Page:Popular Science Monthly Volume 2.djvu/524

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and solidification at existing mean atmospheric temperature, of basic and acid slags analogous to melted rocks. Mallet thus finds that less than one-fourth of the heat annually lost by our globe is sufficient to account for its total annual vulcanicity. He then shows the accordance of his views with sundry facts of vulcanology and seismology. Finally, he accounts, on his theory, for the elevations on our moon's surface, and the evidence there of former volcanic energy, on a grander scale than on our planet.


The Vibrations produced by Various Explosives.—It is known that the instantaneous combustion of an explosive body is brought about by vibrations, independently of the agency of heat. An interesting inquiry here arises, whether these vibrations are identical for all explosives; and whether we can determine in advance the action of one explosive upon another. Two French savants, MM. Champion and Pellet, have investigated this subject, and the following is an account of their experiments: First, they set up an apparatus with eight gas-burners, to give "singing" flames, answering to the eight notes of the gamut. For the first experiment an anvil was placed at a distance of sixteen feet from this apparatus, and on it they placed in succession 0.03 grammes of iodide of nitrogen and fulminate of mercury, both enclosed in sacks of gold-beater's skin. The iodide, on being exploded, had no effect on the flames, while the fulminate caused the following flames to play: la, do, mi, fa, and sol. The conclusion is, that the vibrations produced by the two agents differ mutually, and further, that the vibrations caused by the fulminate act on some notes, passing over the others. In the second experiment the flame-apparatus and the anvil were placed twelve feet apart. It was now found that the iodide acted on the higher notes, whereas the fulminate affected the entire scale. But. if now we make each charge two decigrammes, and bring the anvil very close to the apparatus, the whole gamut will respond to both explosions. The third experiment was a repetition of the foregoing two, with this exception, that nitro-glycerine was substituted for iodide of nitrogen. The result did not show any difference between these two agents in their action on the flames; and yet it is known that there is a difference between their respective vibrations; for the fulminate will explode compressed gun-cotton, but nitro-glycerine will not, under identical conditions. No doubt, if a more perfect flame-apparatus, with a series of low notes, had been employed, a difference would have been manifested in the course of the experiment.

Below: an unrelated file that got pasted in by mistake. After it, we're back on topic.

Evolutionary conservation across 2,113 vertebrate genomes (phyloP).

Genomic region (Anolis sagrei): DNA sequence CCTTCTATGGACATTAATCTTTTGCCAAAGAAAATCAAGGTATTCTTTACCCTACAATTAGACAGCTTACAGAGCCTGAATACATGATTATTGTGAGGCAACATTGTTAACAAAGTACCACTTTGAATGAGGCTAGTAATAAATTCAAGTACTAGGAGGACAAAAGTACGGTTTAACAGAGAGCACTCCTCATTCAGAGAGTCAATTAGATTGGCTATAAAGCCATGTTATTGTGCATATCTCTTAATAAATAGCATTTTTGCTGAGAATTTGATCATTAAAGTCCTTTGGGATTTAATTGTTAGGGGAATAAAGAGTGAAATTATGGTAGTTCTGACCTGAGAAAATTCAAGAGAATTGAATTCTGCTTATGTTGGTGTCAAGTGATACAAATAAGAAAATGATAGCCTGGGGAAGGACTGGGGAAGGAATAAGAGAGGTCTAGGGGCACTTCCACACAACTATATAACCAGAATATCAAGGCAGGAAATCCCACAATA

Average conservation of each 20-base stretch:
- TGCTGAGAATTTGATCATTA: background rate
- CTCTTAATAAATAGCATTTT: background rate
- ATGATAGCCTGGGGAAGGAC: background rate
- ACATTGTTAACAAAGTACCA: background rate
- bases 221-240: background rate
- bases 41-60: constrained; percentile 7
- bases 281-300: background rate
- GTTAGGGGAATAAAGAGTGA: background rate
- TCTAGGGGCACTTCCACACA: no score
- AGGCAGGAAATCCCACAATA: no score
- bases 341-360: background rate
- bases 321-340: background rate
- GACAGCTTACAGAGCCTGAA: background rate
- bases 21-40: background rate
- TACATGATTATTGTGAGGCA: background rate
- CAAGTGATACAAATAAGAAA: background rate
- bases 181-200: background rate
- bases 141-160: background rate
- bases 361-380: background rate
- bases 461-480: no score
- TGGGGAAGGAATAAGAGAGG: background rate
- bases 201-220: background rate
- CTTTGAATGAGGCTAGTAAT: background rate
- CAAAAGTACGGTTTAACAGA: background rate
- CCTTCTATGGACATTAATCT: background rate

Economy of Fuel.—A self-feeding furnace is now in use in several English manufacturing towns, which is said to effect a great economy in the consumption of coal, besides possessing the additional advantages of burning all the refuse and completely consuming the smoke. A small and uniform amount of fuel, just enough to replace that consumed, is being constantly added to the fire, which is supplied with exactly as much air as is required to carry on the combustion in the most economical and effective manner. The apparatus is known as Vicar's Furnace, and is readily fitted to any kind of boiler, and to reverberatory furnaces of all descriptions.


Ammonia in Snow-water.—Dr. Vogel has an article on ammonia in snow-water in the Sitzungsberichte der mathematico-physikalischen Classe, of the Munich Academy of Sciences. The method employed by him is that of Schlösing, for estimating the amount of ammonia in arable soil. The results obtained were as follows, one litre (2.113 pints) being the unit: Freshly fallen snow, caught in a porcelain basin, at zero, gave 0.003 grammes; at -3° gave 0.002; at from -9° to -15° gave no ammonia. Water from snow which had stood 24 hours on a piece of manured garden-ground, contained 0.012 grammes; from snow which had stood on a meadow for 24 hours, 0.009 grammes; from a zinc roof, 0.004 grammes. Dr. Vogel observes that the quantity of ammonia in snow depends on a variety of conditions, and that, since snow, owing to its porosity, absorbs ammonia (and the same is true of snow-water), it is necessary to melt it in closed vessels. The amount of ammonia in snow is also dependent on the temperature at which it falls. At a rather